Communication can be so much more than simply the spoken word. A grin, gesture, or touch can communicate a great deal. As dementia progresses in a senior, it may become necessary to try out different techniques to stay connected. If you are unsure where you should start, try these suggestions:
Body Positioning and Movement
Imagine seeing a businessperson dashing along the sidewalk, shuffling papers in a folder or clutching a mobile phone firmly in one hand while making exaggerated gestures with the other hand. You can guess that person is under pressure, overwhelmed, and rushed.
Now visualize a person swaying gently to and from while cradling a baby in their arms. The emotions communicated are of comfort, peace, and calm.
Be mindful of your own personal body movements during your interactions with a senior with dementia, being careful not to show anger, impatience, or frustration. Slower, calm motions, with a relaxed facial expression, will express to the person with dementia that everything is okay.
Eye contact lets other people see that you are focusing on them, and that what they have to say to you is important. For someone with dementia, this should include approaching the individual from the front so there are no surprises, and keeping your face at their eye level. Avoid getting too close, which can be intimidating, but rather respect their personal space.
Holding or patting the senior’s hand, hugging them, shaking hands, or giving a gentle back rub are excellent ways to show love or support, but be sure these types of physical affection are welcomed. A loved one with dementia who is not comfortable with being touched could become agitated and upset, or may feel as if they are condescending gestures. Watch for any unfavorable responses and immediately stop any further physical touch if noted.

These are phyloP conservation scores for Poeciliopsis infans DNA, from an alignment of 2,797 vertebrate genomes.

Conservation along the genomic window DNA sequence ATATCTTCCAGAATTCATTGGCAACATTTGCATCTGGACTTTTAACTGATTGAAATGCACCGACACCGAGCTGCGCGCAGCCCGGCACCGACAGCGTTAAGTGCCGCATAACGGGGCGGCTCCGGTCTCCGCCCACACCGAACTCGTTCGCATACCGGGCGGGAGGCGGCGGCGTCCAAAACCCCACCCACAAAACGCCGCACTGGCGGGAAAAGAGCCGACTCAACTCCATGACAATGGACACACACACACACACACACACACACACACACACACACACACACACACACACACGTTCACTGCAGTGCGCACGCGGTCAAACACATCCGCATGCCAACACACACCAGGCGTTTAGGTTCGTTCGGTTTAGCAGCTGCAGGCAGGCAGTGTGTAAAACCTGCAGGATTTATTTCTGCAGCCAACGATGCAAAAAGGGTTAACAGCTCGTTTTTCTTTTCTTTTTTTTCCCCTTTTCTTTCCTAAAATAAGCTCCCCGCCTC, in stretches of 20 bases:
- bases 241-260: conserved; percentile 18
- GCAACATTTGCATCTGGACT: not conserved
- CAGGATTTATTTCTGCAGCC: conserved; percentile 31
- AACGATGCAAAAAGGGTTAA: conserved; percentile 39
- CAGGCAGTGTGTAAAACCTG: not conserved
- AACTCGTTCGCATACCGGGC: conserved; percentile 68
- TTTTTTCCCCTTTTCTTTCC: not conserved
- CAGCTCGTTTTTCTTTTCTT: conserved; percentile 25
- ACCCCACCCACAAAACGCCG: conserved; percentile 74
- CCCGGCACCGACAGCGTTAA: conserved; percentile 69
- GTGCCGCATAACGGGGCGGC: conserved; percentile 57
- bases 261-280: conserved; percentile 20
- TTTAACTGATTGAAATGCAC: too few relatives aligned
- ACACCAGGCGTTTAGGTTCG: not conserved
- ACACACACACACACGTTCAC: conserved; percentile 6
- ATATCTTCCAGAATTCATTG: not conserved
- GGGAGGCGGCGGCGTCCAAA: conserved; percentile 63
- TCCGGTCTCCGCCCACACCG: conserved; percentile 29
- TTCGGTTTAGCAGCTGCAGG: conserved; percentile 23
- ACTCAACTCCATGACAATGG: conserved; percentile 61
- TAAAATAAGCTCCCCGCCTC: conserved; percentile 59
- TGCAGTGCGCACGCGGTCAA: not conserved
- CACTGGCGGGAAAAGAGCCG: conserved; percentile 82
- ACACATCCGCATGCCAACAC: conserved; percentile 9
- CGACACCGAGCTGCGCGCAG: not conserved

Whether or not the senior still understands the words you are saying, the tone of voice you use can often still be understood. Talk in a comforting tone at a volume that’s neither too loud nor too quiet. The senior might also appreciate hearing you sing familiar tunes, or even just humming. Again, pay attention to hints from the senior to ensure your voice isn’t provoking discomfort.
At Inspired Home Care, a provider of award-winning elder care in Wilmette, IL and the surrounding areas, our in-home care team is uniquely trained in creative methods of communicating and connecting with individuals with Alzheimer’s disease along with other types of dementia.
We are always here to supply further communication tips for dementia care, along with the in-home respite care that gives you the time to step away for some self-care when you need a break. Looking after yourself is paramount to taking the best care of a senior you love with dementia, and with Inspired Home Care by your side, both you and the senior you love will benefit.